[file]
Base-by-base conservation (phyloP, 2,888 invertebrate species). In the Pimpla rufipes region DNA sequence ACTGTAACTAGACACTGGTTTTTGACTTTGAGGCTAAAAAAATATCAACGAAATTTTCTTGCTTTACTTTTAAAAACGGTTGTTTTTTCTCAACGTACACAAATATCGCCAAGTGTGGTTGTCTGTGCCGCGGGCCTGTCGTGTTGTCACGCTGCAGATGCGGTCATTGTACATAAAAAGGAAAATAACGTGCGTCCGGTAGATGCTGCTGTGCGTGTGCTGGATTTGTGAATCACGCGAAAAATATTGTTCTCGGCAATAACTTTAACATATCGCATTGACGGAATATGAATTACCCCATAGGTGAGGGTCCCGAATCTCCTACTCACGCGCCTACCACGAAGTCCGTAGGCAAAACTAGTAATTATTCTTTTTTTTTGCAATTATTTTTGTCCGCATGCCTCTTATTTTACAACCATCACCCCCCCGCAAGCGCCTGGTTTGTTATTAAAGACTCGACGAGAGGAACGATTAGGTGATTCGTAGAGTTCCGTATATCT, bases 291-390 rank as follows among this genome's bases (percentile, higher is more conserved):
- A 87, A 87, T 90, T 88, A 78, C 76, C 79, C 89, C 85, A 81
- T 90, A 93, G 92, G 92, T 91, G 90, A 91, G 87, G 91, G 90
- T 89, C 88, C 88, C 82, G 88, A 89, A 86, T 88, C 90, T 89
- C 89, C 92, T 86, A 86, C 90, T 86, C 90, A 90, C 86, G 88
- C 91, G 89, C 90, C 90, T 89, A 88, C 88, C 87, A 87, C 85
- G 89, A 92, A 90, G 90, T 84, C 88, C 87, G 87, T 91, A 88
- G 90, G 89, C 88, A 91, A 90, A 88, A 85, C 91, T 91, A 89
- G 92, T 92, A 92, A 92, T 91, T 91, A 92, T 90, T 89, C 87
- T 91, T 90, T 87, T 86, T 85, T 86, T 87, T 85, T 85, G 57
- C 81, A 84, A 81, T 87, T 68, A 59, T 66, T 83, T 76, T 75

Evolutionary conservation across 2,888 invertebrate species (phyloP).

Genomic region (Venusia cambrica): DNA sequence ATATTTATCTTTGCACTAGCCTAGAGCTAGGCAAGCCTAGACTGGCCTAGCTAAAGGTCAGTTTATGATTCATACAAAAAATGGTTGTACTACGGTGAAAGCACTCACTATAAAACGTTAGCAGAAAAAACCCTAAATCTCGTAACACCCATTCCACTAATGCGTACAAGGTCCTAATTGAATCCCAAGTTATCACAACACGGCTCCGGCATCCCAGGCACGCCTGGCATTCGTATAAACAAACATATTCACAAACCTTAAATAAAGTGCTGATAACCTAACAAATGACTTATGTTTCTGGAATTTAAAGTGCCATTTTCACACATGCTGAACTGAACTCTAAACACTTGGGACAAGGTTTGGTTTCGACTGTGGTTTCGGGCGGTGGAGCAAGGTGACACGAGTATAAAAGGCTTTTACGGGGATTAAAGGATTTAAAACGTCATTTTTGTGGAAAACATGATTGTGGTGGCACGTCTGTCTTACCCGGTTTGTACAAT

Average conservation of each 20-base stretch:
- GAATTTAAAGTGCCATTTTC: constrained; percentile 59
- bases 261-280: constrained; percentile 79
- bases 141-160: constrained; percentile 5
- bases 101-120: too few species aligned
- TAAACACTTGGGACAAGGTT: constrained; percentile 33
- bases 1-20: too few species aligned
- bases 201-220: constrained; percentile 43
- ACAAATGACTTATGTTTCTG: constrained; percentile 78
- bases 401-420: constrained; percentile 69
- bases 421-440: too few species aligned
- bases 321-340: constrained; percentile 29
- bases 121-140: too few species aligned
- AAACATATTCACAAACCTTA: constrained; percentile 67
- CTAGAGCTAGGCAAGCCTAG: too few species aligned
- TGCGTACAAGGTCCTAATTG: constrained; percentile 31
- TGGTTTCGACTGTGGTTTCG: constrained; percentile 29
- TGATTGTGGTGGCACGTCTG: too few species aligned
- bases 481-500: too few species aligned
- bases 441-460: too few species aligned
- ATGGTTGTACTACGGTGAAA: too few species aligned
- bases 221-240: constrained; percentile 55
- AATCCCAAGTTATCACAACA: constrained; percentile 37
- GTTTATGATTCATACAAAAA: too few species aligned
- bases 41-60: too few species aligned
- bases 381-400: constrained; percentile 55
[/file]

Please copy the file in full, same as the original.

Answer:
Base-by-base conservation (phyloP, 2,888 invertebrate species). In the Pimpla rufipes region DNA sequence ACTGTAACTAGACACTGGTTTTTGACTTTGAGGCTAAAAAAATATCAACGAAATTTTCTTGCTTTACTTTTAAAAACGGTTGTTTTTTCTCAACGTACACAAATATCGCCAAGTGTGGTTGTCTGTGCCGCGGGCCTGTCGTGTTGTCACGCTGCAGATGCGGTCATTGTACATAAAAAGGAAAATAACGTGCGTCCGGTAGATGCTGCTGTGCGTGTGCTGGATTTGTGAATCACGCGAAAAATATTGTTCTCGGCAATAACTTTAACATATCGCATTGACGGAATATGAATTACCCCATAGGTGAGGGTCCCGAATCTCCTACTCACGCGCCTACCACGAAGTCCGTAGGCAAAACTAGTAATTATTCTTTTTTTTTGCAATTATTTTTGTCCGCATGCCTCTTATTTTACAACCATCACCCCCCCGCAAGCGCCTGGTTTGTTATTAAAGACTCGACGAGAGGAACGATTAGGTGATTCGTAGAGTTCCGTATATCT, bases 291-390 rank as follows among this genome's bases (percentile, higher is more conserved):
- A 87, A 87, T 90, T 88, A 78, C 76, C 79, C 89, C 85, A 81
- T 90, A 93, G 92, G 92, T 91, G 90, A 91, G 87, G 91, G 90
- T 89, C 88, C 88, C 82, G 88, A 89, A 86, T 88, C 90, T 89
- C 89, C 92, T 86, A 86, C 90, T 86, C 90, A 90, C 86, G 88
- C 91, G 89, C 90, C 90, T 89, A 88, C 88, C 87, A 87, C 85
- G 89, A 92, A 90, G 90, T 84, C 88, C 87, G 87, T 91, A 88
- G 90, G 89, C 88, A 91, A 90, A 88, A 85, C 91, T 91, A 89
- G 92, T 92, A 92, A 92, T 91, T 91, A 92, T 90, T 89, C 87
- T 91, T 90, T 87, T 86, T 85, T 86, T 87, T 85, T 85, G 57
- C 81, A 84, A 81, T 87, T 68, A 59, T 66, T 83, T 76, T 75

Evolutionary conservation across 2,888 invertebrate species (phyloP).

Genomic region (Venusia cambrica): DNA sequence ATATTTATCTTTGCACTAGCCTAGAGCTAGGCAAGCCTAGACTGGCCTAGCTAAAGGTCAGTTTATGATTCATACAAAAAATGGTTGTACTACGGTGAAAGCACTCACTATAAAACGTTAGCAGAAAAAACCCTAAATCTCGTAACACCCATTCCACTAATGCGTACAAGGTCCTAATTGAATCCCAAGTTATCACAACACGGCTCCGGCATCCCAGGCACGCCTGGCATTCGTATAAACAAACATATTCACAAACCTTAAATAAAGTGCTGATAACCTAACAAATGACTTATGTTTCTGGAATTTAAAGTGCCATTTTCACACATGCTGAACTGAACTCTAAACACTTGGGACAAGGTTTGGTTTCGACTGTGGTTTCGGGCGGTGGAGCAAGGTGACACGAGTATAAAAGGCTTTTACGGGGATTAAAGGATTTAAAACGTCATTTTTGTGGAAAACATGATTGTGGTGGCACGTCTGTCTTACCCGGTTTGTACAAT

Average conservation of each 20-base stretch:
- GAATTTAAAGTGCCATTTTC: constrained; percentile 59
- bases 261-280: constrained; percentile 79
- bases 141-160: constrained; percentile 5
- bases 101-120: too few species aligned
- TAAACACTTGGGACAAGGTT: constrained; percentile 33
- bases 1-20: too few species aligned
- bases 201-220: constrained; percentile 43
- ACAAATGACTTATGTTTCTG: constrained; percentile 78
- bases 401-420: constrained; percentile 69
- bases 421-440: too few species aligned
- bases 321-340: constrained; percentile 29
- bases 121-140: too few species aligned
- AAACATATTCACAAACCTTA: constrained; percentile 67
- CTAGAGCTAGGCAAGCCTAG: too few species aligned
- TGCGTACAAGGTCCTAATTG: constrained; percentile 31
- TGGTTTCGACTGTGGTTTCG: constrained; percentile 29
- TGATTGTGGTGGCACGTCTG: too few species aligned
- bases 481-500: too few species aligned
- bases 441-460: too few species aligned
- ATGGTTGTACTACGGTGAAA: too few species aligned
- bases 221-240: constrained; percentile 55
- AATCCCAAGTTATCACAACA: constrained; percentile 37
- GTTTATGATTCATACAAAAA: too few species aligned
- bases 41-60: too few species aligned
- bases 381-400: constrained; percentile 55